S. Bistrichanov1, T. Vatchev2, Z. Avramov1*
1University of Forestry, 10 Kliment Ohridski, 1797 Sofia, Bulgaria
2Institute of Soil Science, Agrotechnologies and Plant Protection, 35 Panayot Volov, 2230 Kostinbrod, Bulgaria
(Manuscript received 18 May 2016; accepted for publication 23 January 2017)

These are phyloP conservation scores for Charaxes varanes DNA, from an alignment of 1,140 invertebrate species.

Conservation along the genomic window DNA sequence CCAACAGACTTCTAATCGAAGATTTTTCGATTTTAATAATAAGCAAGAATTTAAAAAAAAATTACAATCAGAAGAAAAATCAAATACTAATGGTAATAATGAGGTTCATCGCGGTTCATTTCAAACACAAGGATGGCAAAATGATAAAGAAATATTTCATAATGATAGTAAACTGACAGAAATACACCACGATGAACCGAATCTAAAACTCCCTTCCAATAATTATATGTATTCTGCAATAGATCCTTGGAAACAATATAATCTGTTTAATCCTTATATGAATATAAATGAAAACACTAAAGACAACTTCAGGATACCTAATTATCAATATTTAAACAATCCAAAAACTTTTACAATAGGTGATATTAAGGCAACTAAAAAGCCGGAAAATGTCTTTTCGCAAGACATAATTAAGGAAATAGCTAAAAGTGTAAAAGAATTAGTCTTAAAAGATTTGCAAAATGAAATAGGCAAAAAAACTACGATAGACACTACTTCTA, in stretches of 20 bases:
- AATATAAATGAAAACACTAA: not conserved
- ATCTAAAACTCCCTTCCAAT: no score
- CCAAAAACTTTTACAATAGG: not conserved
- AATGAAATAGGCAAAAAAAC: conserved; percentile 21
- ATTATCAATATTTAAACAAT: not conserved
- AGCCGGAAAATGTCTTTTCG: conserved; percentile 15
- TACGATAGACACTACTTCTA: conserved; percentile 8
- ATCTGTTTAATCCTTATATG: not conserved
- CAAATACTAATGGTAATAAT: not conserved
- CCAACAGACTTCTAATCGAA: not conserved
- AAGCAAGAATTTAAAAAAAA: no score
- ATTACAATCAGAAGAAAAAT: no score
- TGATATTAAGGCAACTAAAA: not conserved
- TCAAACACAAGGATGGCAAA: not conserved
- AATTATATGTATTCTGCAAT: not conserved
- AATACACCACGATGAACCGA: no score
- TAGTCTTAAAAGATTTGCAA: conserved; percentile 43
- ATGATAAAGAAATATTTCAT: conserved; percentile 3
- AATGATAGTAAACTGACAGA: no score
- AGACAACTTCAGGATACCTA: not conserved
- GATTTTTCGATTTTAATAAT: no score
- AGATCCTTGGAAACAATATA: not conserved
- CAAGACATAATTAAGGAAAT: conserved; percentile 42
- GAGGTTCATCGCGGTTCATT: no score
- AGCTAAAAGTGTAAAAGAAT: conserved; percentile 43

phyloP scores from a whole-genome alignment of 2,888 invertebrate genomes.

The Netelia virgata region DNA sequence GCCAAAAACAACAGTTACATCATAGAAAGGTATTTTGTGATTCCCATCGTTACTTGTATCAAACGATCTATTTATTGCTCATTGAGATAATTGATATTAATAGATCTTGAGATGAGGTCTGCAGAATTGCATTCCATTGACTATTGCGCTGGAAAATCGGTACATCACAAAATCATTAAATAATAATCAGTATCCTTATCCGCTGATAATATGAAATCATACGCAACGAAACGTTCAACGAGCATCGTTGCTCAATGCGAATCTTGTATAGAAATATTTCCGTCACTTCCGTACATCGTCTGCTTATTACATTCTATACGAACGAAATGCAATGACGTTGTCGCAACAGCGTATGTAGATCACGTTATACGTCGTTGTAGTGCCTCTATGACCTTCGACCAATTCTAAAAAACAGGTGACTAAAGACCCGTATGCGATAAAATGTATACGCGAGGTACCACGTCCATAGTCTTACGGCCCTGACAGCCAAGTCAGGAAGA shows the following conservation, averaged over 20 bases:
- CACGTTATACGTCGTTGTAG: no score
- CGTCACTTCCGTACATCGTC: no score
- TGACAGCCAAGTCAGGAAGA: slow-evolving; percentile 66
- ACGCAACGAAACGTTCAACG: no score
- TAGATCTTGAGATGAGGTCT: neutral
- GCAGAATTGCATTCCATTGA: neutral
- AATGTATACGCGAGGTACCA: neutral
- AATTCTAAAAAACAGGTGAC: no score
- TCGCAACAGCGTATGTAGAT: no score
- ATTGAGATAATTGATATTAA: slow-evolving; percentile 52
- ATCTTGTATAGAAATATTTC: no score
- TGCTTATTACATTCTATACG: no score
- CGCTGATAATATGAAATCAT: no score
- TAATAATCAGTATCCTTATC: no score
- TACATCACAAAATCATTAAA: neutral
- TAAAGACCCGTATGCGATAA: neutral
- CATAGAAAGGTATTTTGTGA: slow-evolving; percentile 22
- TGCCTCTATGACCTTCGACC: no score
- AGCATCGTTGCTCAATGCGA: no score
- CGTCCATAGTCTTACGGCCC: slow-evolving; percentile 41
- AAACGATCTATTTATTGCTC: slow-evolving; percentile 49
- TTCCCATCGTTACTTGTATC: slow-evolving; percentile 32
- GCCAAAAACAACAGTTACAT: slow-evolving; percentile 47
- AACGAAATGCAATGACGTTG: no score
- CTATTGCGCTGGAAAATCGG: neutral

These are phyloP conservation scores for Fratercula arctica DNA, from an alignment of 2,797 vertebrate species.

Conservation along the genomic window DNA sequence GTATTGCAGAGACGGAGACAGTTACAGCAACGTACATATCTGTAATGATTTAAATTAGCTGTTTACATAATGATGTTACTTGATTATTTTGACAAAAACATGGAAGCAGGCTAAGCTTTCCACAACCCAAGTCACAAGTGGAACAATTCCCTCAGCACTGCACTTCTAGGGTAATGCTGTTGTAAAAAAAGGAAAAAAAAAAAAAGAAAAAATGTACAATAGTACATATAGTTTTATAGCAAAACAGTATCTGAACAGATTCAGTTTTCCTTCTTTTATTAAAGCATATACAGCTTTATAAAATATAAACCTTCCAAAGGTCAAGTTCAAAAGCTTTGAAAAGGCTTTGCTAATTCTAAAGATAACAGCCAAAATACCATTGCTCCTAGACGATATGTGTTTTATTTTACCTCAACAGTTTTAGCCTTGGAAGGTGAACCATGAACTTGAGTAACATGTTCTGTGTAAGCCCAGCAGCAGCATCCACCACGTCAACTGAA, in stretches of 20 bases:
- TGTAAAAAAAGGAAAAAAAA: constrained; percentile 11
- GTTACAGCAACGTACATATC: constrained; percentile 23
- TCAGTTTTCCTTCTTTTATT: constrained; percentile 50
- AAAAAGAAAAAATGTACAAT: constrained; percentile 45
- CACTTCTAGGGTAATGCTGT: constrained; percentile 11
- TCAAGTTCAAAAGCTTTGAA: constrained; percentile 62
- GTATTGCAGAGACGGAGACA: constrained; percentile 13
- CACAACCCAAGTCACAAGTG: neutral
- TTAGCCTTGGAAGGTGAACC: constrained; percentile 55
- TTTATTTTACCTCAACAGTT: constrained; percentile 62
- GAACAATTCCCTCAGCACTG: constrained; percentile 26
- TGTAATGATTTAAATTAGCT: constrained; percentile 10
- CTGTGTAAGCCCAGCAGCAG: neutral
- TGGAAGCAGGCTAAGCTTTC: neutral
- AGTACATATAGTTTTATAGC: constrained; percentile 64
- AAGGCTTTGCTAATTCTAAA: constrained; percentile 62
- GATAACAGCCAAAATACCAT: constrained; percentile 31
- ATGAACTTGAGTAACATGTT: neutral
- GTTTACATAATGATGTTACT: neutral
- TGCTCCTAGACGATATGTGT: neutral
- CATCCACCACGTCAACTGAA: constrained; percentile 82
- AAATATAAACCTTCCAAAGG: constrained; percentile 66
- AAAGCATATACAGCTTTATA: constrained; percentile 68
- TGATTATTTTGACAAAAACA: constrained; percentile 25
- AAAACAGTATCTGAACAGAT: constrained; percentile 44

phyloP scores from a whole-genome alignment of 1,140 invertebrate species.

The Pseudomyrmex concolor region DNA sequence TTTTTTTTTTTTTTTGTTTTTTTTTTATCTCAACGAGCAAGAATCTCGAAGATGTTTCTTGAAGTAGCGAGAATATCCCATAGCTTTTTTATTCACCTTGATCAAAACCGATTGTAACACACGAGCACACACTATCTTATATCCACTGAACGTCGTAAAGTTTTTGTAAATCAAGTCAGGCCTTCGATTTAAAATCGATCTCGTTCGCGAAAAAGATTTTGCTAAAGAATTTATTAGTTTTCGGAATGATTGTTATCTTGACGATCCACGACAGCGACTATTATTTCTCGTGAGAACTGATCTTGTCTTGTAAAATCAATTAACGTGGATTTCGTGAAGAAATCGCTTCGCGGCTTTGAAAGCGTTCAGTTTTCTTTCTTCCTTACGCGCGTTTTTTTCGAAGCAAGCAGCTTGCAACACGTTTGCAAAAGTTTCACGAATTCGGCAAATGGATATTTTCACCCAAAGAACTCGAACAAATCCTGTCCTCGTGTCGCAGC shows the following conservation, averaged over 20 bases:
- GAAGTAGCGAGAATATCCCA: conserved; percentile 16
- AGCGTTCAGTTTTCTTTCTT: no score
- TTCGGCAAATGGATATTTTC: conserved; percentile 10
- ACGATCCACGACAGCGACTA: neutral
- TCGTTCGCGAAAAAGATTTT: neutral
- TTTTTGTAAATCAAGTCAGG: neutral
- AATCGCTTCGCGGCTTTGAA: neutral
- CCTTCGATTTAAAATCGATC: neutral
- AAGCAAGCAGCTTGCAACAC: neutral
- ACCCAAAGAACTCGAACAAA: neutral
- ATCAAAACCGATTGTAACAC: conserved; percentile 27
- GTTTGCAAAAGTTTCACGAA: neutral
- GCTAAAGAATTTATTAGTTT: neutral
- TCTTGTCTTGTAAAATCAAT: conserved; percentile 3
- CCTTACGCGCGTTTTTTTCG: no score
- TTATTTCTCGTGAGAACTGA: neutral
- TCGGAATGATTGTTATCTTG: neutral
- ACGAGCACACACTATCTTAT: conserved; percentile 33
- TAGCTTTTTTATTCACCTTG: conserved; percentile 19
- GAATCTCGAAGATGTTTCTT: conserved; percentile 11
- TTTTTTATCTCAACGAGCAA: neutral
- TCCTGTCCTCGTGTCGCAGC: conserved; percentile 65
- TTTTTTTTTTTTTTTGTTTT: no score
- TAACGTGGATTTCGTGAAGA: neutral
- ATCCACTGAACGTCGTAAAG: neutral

Abstract. A hot-water treatment was used successfully to obtain pathogen-free planting stock from various plants to control some diseases including gladiolus. The objective of this study was to evaluate the effect of hot-water treatments in terms of damaging gladiolus, concerning sprouting and leading to crop loses. Cormels of two gladiolus cultivars, Oscar and Amsterdam, were used for each treatment (temperature x time period) and were immersed in water baths with hot water at 20 ̊C (as control), 45 ̊C, 50 ̊C, 55 ̊C and 60 ̊C for different treatment periods 10, 20 and 30 min and were planted in pots (d10cm) filled with sterile nutrient substrate (peat:soil:perlite in ratio 3:1:0.5). Three replicate pots each containing 10 cormels were used per treatment. The results showed that the increase of the temperature and the extension of exposition duration reduced significantly the percentage of the sprouting plants from both cultivars – more than 80% at 55 ̊C/20min, and Oscar was more resistant to this treatment regime. For phytosanitary purposes two treatment options were considered as non- damaging – 45 ̊C for 30min or 50 ̊C for 20min, wherein the resulting plants showed approximately 90% sprouting. It was concluded that for successful disease control specific hot-water treatment regimes should be established for every particular gladiolus cultivar.